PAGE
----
You thought weird stuff happening on Friday the 13th was just superstition! Well, the weather today over much of California will be unusually wild for the middle of April as a potent storm rolls in from the Pacific.
According to Western Weather Expert Ken Clark, the storm moving through into the first part of the weekend will not only bring drenching lowland rain and heavy snow to the mountains, but it will also bring nasty thunderstorms as well.
"The storm will bring all the ingredients for thunderstorms with strong winds, hail, waterspouts and even a few tornadoes over portions of central and Southern California today," Clark said.
Clark recently commented on AccuWeather.com that April is not usually a very stormy month for California, especially in the Southland.
The combination of cold air moving in aloft, combined with jet stream energy, will lead to especially strong thunderstorms which could knock down trees and power lines in some communities.
"The storm will dump up to a couple of feet of snow on the Sierra Nevada, south of Tahoe and a foot or so from there on north with snow levels dropping to as low as 3,500 feet," Clark said.
"Even in the mountains of Southern California snow levels will dip to between 3,500 and 4,000 feet later Friday. Over the ridges in the south upwards of a foot of snow is possible," he added.
People should expect slow travel over the passes due to the snow, slush and poor visibility. Localized flash and urban flooding problems are possible. Even over the deserts areas of blowing dust and strong wind will be a problem.
Delays are possible at area airports due to the wild nature of the storm with its wind, downpours and thunderstorms.
Impact from the storm system will be felt well inland. Gusty winds, spotty showers and thunderstorms can reach into the deserts, including around the Coachella Festival, where the storm will bring unusually cool conditions for a couple of days.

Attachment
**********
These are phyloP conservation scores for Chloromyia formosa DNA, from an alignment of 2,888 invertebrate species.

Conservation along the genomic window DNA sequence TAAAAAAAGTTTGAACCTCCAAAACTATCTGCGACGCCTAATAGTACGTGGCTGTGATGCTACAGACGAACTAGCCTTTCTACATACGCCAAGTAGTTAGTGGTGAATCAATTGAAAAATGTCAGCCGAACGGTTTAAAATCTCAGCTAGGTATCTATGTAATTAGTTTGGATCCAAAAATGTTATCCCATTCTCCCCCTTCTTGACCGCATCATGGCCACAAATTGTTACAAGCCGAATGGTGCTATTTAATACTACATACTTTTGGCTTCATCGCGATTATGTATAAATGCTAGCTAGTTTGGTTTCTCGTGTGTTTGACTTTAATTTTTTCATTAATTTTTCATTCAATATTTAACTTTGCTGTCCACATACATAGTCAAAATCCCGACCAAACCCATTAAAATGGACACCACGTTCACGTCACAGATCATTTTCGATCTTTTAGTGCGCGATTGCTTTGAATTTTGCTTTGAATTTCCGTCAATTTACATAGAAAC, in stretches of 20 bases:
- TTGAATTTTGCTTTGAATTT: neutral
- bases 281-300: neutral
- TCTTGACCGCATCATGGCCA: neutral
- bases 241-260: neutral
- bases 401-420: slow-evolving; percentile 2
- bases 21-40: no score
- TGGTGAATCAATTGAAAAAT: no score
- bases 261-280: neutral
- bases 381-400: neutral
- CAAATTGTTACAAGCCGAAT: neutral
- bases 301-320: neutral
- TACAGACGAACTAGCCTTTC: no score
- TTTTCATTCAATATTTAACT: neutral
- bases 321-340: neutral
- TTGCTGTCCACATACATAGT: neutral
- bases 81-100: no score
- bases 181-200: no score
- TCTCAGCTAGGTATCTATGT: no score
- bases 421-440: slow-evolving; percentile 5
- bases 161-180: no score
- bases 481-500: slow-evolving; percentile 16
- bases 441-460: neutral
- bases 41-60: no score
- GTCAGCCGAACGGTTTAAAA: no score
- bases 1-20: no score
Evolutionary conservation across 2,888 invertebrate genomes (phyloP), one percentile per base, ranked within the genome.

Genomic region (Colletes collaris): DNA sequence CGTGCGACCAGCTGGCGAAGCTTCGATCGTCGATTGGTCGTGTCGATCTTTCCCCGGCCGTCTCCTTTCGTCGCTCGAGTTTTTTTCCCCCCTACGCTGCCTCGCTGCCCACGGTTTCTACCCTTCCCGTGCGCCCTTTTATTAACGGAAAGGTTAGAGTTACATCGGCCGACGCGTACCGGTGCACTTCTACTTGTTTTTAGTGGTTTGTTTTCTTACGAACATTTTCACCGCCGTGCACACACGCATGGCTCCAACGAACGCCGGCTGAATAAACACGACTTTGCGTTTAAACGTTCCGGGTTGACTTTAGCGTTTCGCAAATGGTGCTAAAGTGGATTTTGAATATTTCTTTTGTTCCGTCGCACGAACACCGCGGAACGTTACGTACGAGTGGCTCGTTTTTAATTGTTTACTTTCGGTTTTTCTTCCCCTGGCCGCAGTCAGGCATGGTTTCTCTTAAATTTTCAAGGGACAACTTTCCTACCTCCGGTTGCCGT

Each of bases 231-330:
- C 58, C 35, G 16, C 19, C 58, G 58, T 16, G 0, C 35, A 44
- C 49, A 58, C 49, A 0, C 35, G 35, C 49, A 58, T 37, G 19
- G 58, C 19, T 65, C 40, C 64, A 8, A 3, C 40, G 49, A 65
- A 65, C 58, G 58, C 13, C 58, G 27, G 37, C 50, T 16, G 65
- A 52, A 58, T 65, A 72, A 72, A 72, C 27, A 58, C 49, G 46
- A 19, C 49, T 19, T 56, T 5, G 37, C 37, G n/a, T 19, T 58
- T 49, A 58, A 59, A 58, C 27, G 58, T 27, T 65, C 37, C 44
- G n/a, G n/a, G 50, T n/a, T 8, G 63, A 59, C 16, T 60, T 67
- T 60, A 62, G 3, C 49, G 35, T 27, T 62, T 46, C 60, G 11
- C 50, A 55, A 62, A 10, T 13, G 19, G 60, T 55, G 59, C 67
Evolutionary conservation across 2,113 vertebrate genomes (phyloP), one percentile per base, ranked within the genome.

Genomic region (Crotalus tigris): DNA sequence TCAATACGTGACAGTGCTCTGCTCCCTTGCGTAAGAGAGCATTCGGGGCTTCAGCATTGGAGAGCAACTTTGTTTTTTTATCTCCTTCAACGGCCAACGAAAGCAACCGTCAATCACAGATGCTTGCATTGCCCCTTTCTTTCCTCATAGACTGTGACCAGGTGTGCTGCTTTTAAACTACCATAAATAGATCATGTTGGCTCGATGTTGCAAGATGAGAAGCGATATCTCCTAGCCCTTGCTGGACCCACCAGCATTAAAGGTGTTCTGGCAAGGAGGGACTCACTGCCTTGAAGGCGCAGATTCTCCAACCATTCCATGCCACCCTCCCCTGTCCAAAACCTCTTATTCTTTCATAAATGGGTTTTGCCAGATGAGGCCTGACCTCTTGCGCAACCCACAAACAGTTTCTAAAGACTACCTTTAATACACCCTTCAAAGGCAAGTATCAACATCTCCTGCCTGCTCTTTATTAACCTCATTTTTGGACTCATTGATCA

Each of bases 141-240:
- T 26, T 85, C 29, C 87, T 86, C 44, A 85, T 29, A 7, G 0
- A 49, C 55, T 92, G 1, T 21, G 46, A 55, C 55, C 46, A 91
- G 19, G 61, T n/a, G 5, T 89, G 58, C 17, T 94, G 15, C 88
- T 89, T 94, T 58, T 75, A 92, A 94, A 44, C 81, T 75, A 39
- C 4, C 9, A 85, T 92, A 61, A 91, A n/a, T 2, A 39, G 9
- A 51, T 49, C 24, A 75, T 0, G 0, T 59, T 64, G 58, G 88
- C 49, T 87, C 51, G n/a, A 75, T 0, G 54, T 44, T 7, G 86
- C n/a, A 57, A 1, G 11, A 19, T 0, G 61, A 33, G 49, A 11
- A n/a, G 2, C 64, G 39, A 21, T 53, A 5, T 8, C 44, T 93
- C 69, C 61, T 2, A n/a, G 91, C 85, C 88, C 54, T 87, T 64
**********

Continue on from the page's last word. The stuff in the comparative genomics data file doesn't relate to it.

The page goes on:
The same storm has the potential to bring a heavy blanket of snow to the mountains and foothills of Colorado, including the Denver metro area later in the weekend.
The storm is also likely to bring a major tornado outbreak over the Plains this weekend.
On a positive note, the storm will provide more beneficial moisture in the form of rain and snow to multiple areas of the West and eventually the Plains.
This story was originally published at 1:00 p.m. PDT Thursday, April 12, 2012.
Yet another blast of Arctic air will roll southeastward this week over the Midwest and will reach the Northeast.
A storm system will bring a mixed bag of rain, sleet and snow to the eastern Mediterranean coast.
A new storm is poised to bring travel delays this weekend in parts of the Midwest, South and Northeast from snow, wintry mix and rain.
Another winter storm is on the way for the mid-Mississippi Valley, but areas affected by the recent ice storm will be spared.
With more snow in the forecast, we'll take a look at how to stay warm at outdoor winter events and the conditions it takes to create the intricate designs in snowflakes.
After some flurries Tuesday afternoon, temperatures will plummet midweek in Minneapolis.
Raleigh, NC (1958)
9.1" of snow - December's biggest snowstorm.
Virginia Beach, VA (1982)
Chesapeake Bay effect snow flurries reduces visibility to 1/2 mile...a rare event!
Madison, WI (1909)
14.8" snow, greatest single storm total for city (11th-13th).